Today the U.S. Supreme Court will hear oral arguments in a case asking whether the state of Texas exceeded its lawful authority by imposing a sweeping regulatory crackdown on abortion clinics and doctors.
The case of Whole Woman's Health v. Hellerstedt centers on the legality of two provisions from a 2013 Texas statute known as H.B. 2. The first provision requires all abortion clinics to meet the same standards required of ambulatory surgical centers. The second provision requires all doctors who perform abortions to have admitting privileges at nearby hospitals. If both provisions go into full effect, at least 75 percent of the state's abortion providers are expected to close.
The dispute in the case boils down to this. Texas claims to be acting in the name of health and safety and maintains that the Supreme Court must therefore afford state lawmakers wide leeway to regulate. Whole Woman's Health maintains that H.B. 2 is "the epitome of unnecessary health regulations" and is in fact a mere pretext designed to harass abortion providers and ultimately drive them out of business.
In other words, this is not a case about whether the right to abortion should be upheld or struck down. It is a case about whether the state government has exceeded the proper scope of its legitimate regulatory powers.
The legal precedent most likely to inform the Supreme Court's ultimate decision is a 1992 ruling known as Planned Parenthood of Southeast Pennsylvania v. Casey. In that case the Court upheld most of the provisions from a challenged Pennsylvania abortion statute, yet voided one provision for placing an "undue burden" in the way of women seeking abortions. "A finding of an undue burden," the Court explained in Casey, "is a shorthand for the conclusion that a state regulation has the purpose or effect of placing a substantial obstacle in the path of a woman seeking an abortion of a nonviable fetus." For example, "unnecessary health regulations that have the purpose or effect of presenting a substantial obstacle to a woman seeking an abortion impose an undue burden on the right."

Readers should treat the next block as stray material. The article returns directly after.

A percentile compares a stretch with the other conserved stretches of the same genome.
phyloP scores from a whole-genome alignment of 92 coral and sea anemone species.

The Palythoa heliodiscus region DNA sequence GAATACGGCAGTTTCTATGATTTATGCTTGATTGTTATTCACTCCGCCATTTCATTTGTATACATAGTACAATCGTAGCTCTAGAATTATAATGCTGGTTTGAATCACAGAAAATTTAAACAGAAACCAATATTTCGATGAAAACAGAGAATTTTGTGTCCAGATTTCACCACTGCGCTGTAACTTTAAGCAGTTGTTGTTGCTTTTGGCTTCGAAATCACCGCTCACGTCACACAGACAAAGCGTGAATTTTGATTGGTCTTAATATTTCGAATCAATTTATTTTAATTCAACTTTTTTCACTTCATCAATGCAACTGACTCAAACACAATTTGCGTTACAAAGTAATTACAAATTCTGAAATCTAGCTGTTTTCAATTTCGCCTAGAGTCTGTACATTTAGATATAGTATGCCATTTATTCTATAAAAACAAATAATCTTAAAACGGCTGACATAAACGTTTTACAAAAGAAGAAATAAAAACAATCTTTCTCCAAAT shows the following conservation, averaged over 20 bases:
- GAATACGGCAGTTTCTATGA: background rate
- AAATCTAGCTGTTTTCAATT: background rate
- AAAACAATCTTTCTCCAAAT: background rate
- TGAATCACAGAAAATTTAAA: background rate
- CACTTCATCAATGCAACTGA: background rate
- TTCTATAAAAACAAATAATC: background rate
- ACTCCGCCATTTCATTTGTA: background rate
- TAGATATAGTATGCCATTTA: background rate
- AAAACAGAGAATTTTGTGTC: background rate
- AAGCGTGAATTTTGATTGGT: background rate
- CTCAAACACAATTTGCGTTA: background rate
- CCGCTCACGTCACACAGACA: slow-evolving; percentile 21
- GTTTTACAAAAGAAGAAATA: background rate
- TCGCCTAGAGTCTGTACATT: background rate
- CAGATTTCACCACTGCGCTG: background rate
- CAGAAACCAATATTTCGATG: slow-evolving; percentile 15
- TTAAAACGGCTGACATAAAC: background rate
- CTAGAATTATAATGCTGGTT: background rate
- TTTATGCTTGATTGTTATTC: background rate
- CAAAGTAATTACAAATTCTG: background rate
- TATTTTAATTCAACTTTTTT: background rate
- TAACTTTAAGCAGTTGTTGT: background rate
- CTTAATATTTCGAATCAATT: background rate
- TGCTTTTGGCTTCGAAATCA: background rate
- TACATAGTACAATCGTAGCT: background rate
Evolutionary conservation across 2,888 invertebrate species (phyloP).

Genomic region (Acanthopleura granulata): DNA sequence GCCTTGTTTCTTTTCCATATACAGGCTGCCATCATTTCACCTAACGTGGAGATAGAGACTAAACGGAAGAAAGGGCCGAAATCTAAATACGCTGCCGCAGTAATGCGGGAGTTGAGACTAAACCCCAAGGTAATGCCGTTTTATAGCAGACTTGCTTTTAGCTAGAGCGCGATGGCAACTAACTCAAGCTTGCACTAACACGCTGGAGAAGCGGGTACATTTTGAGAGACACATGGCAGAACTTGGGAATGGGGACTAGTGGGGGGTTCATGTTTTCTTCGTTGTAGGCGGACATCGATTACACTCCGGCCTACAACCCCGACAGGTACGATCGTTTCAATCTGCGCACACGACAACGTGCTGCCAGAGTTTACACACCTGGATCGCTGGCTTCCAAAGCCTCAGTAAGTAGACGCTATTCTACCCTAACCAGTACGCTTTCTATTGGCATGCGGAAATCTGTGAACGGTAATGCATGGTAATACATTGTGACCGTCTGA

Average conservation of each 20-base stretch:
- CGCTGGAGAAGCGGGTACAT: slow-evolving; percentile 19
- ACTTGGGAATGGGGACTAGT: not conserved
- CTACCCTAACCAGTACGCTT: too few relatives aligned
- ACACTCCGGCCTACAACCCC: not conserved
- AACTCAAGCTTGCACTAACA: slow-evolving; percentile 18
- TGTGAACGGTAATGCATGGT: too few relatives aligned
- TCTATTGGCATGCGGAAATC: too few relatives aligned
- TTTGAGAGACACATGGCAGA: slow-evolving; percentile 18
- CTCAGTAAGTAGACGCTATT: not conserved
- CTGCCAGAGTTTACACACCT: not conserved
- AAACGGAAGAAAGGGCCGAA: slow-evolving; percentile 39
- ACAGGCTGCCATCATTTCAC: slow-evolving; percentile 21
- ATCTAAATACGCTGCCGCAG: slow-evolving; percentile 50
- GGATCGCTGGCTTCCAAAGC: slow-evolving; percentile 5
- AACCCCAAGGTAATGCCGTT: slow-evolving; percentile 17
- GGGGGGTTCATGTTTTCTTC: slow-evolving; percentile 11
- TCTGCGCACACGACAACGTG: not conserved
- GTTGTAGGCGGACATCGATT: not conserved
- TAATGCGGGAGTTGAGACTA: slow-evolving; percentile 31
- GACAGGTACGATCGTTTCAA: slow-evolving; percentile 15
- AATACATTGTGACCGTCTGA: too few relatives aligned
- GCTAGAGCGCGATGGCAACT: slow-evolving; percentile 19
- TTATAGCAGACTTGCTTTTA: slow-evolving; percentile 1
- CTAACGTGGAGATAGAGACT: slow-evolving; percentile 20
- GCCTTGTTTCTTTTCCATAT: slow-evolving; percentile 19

In most Supreme Court cases dealing with the issue of health and safety regulations, the legal left can be expected to favor broad judicial deference towards government action. But that's not the case here. Indeed, the same left-wing legal pundits who normally say that the Court has no business striking down ostensible health and safety laws suddenly find themselves in the unusual position of favoring aggressive judicial action against Texas' "burdensome and expensive restrictions" and "sham health laws." By the same token, conservative legal activists have taken up the mantle of government regulation and are now accusing the other side of seeking "to use the Due Process Clause as a deregulatory tool."
All eyes in the courtroom today will undoubtedly be trained on Justice Anthony Kennedy, who may well hold the deciding vote. Over the years, Kennedy has managed to alternately please and outrage both sides of the abortion debate. In 1992, for example, Kennedy jointly co-authored the majority opinion in Casey, thereby placing the "undue burden" test in the way of all future legislative attempts to limit abortion. In 2007, however, Kennedy authored the majority opinion in Gonzales v. Carhart, which upheld the federal Partial-Birth Abortion Act signed by President George W. Bush. Needless to say, both sides today will do everything possible in the hopes of swinging Justice Kennedy in their favor.
A decision in Whole Woman's Health v. Hellerstedt is expected by late June.